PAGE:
Here’s the full list of film winners from the Producers Guild Awards, announced late last night:

Producer of the Year Award in Theatrical Motion Pictures: “The Artist”

Producer of the Year Award in Animated Theatrical Motion Pictures : “The Adventures of Tintin”

Producer of the Year Award in Documentary Theatrical Motion Pictures: “Beats, Rhymes & Life: The Travels Of A Tribe Called Quest”

2012 Cinema Audio Society Nominations

January 19, 2012 1 comment

I’m not gonna lie. I always get truly psyched about this particular guild every year. It’s not that I have extensive experience in the field of sound mixing, nor have a particular penchant for the medium (though I certainly enjoy a great 5.1 mix on my home theater system as much as the next person). I suppose I get enthralled by the CAS just because of the massive wrench that they usually throw into the works.

This is no ordinary wrench, though. The CAS often has a tendency to name some completely unexpected sound mixes, ones that were once considered done and out of the race. A person might be immediately inclined to dismiss these nominees and say to themselves, “There’s no way the Academy will go this route.” Yet, that’s the crazy thing about the CAS is that they aren’t just a small part of the race, they really do define it. In the last ten years, the CAS has correctly forecasted at least 4/5 Oscar nominees six times. The other four years, they were 3/5. In the Society’s eighteen year existence, only once has their lineup been as low as a 2/5 matchup, and never less than that. Not a bad record.

The nominees for this year’s Cinema Audio Society are as follows:

“Hanna”

“Hugo”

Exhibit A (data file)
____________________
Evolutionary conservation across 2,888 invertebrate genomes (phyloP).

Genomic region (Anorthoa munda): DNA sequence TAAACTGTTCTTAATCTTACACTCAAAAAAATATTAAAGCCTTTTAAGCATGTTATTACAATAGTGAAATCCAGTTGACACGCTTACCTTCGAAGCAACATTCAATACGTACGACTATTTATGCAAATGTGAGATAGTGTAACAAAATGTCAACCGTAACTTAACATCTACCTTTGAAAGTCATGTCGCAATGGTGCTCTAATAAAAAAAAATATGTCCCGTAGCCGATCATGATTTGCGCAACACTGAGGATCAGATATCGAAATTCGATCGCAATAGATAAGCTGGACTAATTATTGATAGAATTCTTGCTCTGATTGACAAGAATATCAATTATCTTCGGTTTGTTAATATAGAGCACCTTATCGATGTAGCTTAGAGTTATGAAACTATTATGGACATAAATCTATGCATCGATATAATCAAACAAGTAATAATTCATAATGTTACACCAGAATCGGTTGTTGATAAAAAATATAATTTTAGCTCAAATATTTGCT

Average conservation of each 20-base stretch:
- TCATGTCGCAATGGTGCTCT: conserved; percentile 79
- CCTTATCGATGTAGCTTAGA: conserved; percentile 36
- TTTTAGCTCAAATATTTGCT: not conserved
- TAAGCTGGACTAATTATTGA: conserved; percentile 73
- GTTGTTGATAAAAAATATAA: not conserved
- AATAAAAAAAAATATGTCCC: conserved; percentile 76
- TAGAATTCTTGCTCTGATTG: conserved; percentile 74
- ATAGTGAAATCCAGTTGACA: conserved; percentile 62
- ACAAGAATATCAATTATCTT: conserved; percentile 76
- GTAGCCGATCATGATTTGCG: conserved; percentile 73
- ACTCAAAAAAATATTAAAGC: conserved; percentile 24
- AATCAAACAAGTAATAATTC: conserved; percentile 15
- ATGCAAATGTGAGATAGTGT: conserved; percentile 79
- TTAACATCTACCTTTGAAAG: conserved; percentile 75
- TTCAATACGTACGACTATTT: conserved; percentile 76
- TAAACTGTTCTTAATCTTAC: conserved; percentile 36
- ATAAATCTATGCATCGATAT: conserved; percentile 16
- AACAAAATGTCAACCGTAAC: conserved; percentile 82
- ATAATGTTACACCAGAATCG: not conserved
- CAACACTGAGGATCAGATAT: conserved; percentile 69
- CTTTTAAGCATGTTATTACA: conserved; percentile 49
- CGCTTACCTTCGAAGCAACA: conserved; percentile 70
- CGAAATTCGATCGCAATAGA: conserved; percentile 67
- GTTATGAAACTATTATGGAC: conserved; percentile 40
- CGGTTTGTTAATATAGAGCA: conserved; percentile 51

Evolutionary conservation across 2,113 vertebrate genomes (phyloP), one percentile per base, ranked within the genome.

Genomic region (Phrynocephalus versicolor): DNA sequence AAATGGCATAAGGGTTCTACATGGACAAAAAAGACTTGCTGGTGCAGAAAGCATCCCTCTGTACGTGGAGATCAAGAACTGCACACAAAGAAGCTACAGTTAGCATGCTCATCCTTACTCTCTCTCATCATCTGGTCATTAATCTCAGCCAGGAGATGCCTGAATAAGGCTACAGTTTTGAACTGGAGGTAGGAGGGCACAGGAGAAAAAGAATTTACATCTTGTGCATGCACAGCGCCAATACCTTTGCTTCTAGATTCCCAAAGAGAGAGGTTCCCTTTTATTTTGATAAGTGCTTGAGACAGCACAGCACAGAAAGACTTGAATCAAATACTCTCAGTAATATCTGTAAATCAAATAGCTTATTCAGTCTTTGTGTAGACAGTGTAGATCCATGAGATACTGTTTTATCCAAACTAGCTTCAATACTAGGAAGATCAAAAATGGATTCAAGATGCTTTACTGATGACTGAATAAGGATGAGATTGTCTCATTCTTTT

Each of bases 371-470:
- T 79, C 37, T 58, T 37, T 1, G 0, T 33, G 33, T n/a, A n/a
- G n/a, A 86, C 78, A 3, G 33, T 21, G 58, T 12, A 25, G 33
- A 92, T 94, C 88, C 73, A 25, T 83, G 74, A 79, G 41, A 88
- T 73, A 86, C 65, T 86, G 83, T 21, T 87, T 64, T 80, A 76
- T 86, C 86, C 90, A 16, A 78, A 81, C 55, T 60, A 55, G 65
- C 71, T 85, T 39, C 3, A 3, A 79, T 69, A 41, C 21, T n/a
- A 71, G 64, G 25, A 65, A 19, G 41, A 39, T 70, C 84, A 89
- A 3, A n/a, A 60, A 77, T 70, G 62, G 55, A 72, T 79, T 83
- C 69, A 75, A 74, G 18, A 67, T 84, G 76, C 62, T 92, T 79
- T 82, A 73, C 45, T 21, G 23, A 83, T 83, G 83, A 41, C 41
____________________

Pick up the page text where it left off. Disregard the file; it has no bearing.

“Moneyball”

“Pirates of the Caribbean: On Stranger Tides”

“Super 8”

When it comes to these nominees, I just have to stop and observe a moment of unadulterated joy for the recognition paid to the sound crew of “Hanna.” In my mind, this is, and has been from 2011’s outset, one of the year’s most intricate and powerful works of audio. After viewing it again on blu ray, my opinion has not changed. Listening to this sound mix on a 5.1 system is like having God in your living room. Fabulous work that, even if it does not go beyond this point, is worthy of it’s moment of glory.

Among the rest of the nominees, the second biggest surprise was the inclusion of “Moneyball.” This might be the most easy to dismiss pick of the bunch, but there’s a lot going on in that mix. Plus, Sorkin dialogue does take a lot of post-production audio to make it work. I can’t say I’m too thrilled to see the fourth “Pirates” movie show up here. I mean, come on. Do we really need to keep awarding this franchise for beating itself to death and taking the audience down with it? And speaking of a film beating itself to death, one such flick that wholly deserved a nomination here and failed was “Transformers: Dark of the Moon.” The film itself is nothing to be proud of, but every two years, this franchise astounds us with it’s insanely detailed aural accomplishments and it should have taken the “Pirates” slot.

It’s nice to see “Super 8” pick up some steam, here. I was close to considering it down and out after it got eliminated from the Visual Effects finalists. Yet, there’s some great work happening amongst all that alien ruckus that Oscar should consider. And finally there’s “Hugo,” the one name here that I don’t think anyone was surprised to see. Don’t be shocked if it goes on to pocket the award for both this and the perennial honors in February.

In closing, I leave you with this clip from the film, “Hanna.” While it’s impossible to truly appreciate the sound mix without a high quality, multi-channel playback, this scene, alone deserves all the credit in the world. My advisement: rent or buy this movie on blu ray as soon as possible, and go ahead and buy a home theater system just to watch it on.

“Tinker Tailor” Leads the 2012 BAFTA Nominations

January 18, 2012 Leave a comment

I suppose it is a little misleading to say that Tomas Alfredson’s film led the nominations with 11 when “The Artist” actually had 12, but then again, does anyone really want to read another headline about the little silent-film-that-could dominating yet another awards body? I didn’t think so. And while it had been expected that the British Academy Awards would give a little push to the waining “Tinker, Tailor, Soldier, Spy,” this is certainly much more than anyone could have expected. It’s quite possible that this kind of support from the British contingent of the AMPAS might be enough to boost the film over the rim in several different categories, including Best Actor for Gary Oldman.